BY: JAMES F. O’NEIL
“In by 7, Out by 11.”
Some dry cleaners had that as their motto, often prominently displayed in the front window of the store. As a kid, I never had to have any pants or shirts by 11, so I really did not care about the saying. However, I am sure that for men who had to have dress pants ready for an afternoon meeting or an evening’s activities, this type of cleaners provided a necessary service, often “at a moment’s notice”: “Same Day Service.”
I pictured girl friends or wives rushing to be there by seven in the morning, to be able to have shirts ready and pants laid out, with proper tie, for the dinner, opera, or theatre when the man of the house arrived home from work. No doubt it was a rush job–and maybe poor planning on someone’s part. Nevertheless, the cleaners did their job–and the man was dressed for success.
Where I went to high school, I had to wear a suit coat and tie. For four years, that was our daily dress. My coats often came from my Uncle Bill, hand-me-downs that worked just fine. The coat usually stayed in my school locker; shirt and tie were put on in the early morning at home. My high school yearbook picture shows me so neat, with shirt and tie.
(My dad did not wear a tie to work to drive a bakery truck, but he did for church–and dinners–and taught me well how to tie my ties.)
Teaching in high school in Chicago, I wore ties every day: with white (laundered and starched) shirts, for three years. Later, in Florida, I continued to wear ties, and was comfortable, for the rest of my teaching career. For the most part. And that was all right, especially when I was teaching classes like Professional and Business Writing. I felt that I was setting a kind of standard often mentioned in the textbook as good business dress–even having the tip of the tie “just below the bottom of the belt buckle.” Dressed for Success…
That is how I was dressed–wearing a striped Oxford button down, tie (100% silk), and dress trousers–on Gall Bladder Tuesday. This was a class day like none other EVER in my whole life, with “one of those moments that changed your life forever.”
I have had my share of illnesses and sickness and operations: tonsils, appendix, hernias, and the awful total knee-replacement surgery. “On a scale of 1 to 10, what is your pain level?” I was asked when I awoke in the recovery room after my knee surgery. “ELEVEN! ELEVEN!” And that was no kidding around.
That was the worst pain I had ever had in my life. I thought.
My Tuesday night class progressed as normal, having begun at 5 pm. Most of the students were present for a professional business lecture. My tie was perfect, one of my favorites, gold with miniature World War I biplanes in neat little rows, evenly spaced. I tied it without a problem earlier in the afternoon, around three o’clock. I planned to end the class at 6:30, with time for discussion and individual questions. As usual, during the lecture, I was beginning to lose my voice, and was in need of a throat lozenge or cough drop.
Something happened that Tuesday night after I took that cough drop. I winced–and began to sweat. Perspiration, like never before. That was one powerful Hall’s cough drop! I was then having a worse pain in the gut. I did not recognize this pain, and was soon beginning to get very nervous: about me, about the class. I hung on, of course. I was the teacher. By 6:30, they and I were ready. Class was over. Then I was alone with the pain. I sat down and gulped the rest of my cherry Coke. Then some water.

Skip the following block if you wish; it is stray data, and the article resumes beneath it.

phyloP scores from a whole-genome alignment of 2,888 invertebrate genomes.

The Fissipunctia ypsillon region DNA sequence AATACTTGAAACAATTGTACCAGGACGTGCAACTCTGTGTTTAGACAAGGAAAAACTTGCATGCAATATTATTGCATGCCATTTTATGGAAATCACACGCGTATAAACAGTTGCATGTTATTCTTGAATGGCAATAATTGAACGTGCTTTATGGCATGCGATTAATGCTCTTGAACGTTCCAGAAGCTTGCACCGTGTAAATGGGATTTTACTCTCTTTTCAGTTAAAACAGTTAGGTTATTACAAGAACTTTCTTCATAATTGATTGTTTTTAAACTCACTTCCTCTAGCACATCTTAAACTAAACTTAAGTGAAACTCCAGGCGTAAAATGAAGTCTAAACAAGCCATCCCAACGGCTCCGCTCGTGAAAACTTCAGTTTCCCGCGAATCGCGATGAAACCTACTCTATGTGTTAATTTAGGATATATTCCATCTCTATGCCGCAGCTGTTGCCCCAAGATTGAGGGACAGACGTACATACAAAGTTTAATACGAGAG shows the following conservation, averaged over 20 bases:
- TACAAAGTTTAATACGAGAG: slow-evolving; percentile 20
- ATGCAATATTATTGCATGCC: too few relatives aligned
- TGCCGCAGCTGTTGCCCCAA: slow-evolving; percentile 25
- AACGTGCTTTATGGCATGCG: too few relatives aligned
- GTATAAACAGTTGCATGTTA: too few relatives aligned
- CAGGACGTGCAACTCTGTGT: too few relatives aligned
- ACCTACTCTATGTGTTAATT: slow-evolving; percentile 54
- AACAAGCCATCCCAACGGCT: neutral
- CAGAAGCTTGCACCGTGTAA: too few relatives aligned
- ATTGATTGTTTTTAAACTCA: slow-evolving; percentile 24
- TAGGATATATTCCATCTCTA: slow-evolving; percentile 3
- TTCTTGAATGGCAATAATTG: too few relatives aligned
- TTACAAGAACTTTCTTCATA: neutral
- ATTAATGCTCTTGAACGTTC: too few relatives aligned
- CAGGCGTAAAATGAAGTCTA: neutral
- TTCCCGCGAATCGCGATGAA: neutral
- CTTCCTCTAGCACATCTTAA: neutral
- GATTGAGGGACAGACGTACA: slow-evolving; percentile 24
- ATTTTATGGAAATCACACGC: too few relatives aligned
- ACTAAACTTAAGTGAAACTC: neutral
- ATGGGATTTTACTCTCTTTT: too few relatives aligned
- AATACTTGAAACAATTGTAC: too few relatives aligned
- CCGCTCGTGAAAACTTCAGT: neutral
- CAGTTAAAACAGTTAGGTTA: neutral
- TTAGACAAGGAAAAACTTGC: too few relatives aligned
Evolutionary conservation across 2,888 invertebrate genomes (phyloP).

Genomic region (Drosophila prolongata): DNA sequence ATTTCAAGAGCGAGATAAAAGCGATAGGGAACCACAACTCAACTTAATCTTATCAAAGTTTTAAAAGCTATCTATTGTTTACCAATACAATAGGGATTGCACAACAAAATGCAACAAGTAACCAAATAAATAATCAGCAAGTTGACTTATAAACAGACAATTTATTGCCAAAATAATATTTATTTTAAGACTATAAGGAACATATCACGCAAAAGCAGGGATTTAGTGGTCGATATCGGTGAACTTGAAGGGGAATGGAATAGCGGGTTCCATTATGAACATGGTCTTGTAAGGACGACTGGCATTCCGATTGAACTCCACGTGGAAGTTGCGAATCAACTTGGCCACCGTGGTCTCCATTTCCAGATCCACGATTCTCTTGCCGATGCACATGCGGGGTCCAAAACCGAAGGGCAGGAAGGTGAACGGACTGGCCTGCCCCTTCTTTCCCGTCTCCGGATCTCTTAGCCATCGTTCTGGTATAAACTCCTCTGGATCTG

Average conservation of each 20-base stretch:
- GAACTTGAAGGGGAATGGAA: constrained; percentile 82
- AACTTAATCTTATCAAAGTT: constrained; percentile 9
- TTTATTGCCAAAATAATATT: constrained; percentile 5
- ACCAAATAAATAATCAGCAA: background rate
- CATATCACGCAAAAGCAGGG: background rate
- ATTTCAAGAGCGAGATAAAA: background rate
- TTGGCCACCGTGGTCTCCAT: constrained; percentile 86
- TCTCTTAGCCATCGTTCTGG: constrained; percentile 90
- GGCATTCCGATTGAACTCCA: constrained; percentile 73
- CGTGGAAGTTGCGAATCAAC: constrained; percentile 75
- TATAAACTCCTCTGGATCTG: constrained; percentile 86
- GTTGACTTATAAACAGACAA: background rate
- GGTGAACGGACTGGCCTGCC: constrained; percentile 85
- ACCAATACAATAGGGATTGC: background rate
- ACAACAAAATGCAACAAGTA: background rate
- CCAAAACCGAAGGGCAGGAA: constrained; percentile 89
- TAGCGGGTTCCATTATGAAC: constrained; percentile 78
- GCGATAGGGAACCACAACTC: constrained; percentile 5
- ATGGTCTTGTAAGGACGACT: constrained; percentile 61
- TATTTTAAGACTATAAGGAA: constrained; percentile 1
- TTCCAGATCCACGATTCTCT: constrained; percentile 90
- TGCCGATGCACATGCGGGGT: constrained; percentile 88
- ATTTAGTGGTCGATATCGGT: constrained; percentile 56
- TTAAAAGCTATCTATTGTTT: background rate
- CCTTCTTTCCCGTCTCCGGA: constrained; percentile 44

I gathered leftover handouts, locked the door, and made my way to the faculty parking lot. In the car, I sweat, turning the AC on me. I nearly ripped off my silk airplane tie, and unbuttoned my shirt, down to my belt. I sat back, trying to decide: a heart attack or a bad candy bar I ate earlier. I weighed the decision to go to the hospital, to home, or to the nearest fire station. I chose home.
“No, can’t do it.” I made my painful way to the hospital near my home, calling my wife to meet me. By now I was practically holding my ankles near the gas pedal from pain. I was in the hospital hallway by 7:00 pm.
A paramedic walking in the hall helped me into a wheel chair. I was rushed into an exam room, stripped of all but socks and my undies (“Make sure you always have on clean underwear in case something happens!” I could hear Generations speaking), and then wired to every machine available. High blood pressure, intense pain, but no heart attack.
“What is your pain level, Mr. O’Neil?” the ER nurse screamed at me. “MR. O’NEIL!” Oh, it was off the chart, as I squirmed on the gurney, on my back, of course, doubled-over with pain.
Dilaudid did it: “AAHHHHHHH….”
By 11 pm, after a CT scan, the ER doctor, having ruled out an aneurysm, decided to consult with the surgeon on call. I was moved to a room at 2:15 am, where I was morphined.
At 6 a.m., “Gall stones for sure,” assured the surgeon, drawing me a cartoonish explanation. “Surgery at 9.”
“Take a deep breath, Mr. O’Neil,” some masked person spoke, putting something over my nose.
I was in by 7, out by 11, then back in the room, and was told all went well. I would be able to leave after 5!
What dry-cleaner success!
At 7:30 p.m. in the dark, I was home, weighing a bit less. Twenty-four hours! I had a reamed out belly button (bandaged, of course), and three neatly spaced slits for the instruments. I did not have to endure a lengthy procedure of cutting and poking and stitching and tubing and pumping and being sick for five hospital days. I was certainly lucky.
Of course, in the ER, the paramedics had chided me.
“Yes, you’ll find me by the side of the road, by my car.” I thought of that, but then thought, What would happen to my car? So I tried for the hospital.
Besides, I had advanced degrees. I knew what to do…. Dumb…
© James F. O’Neil 2014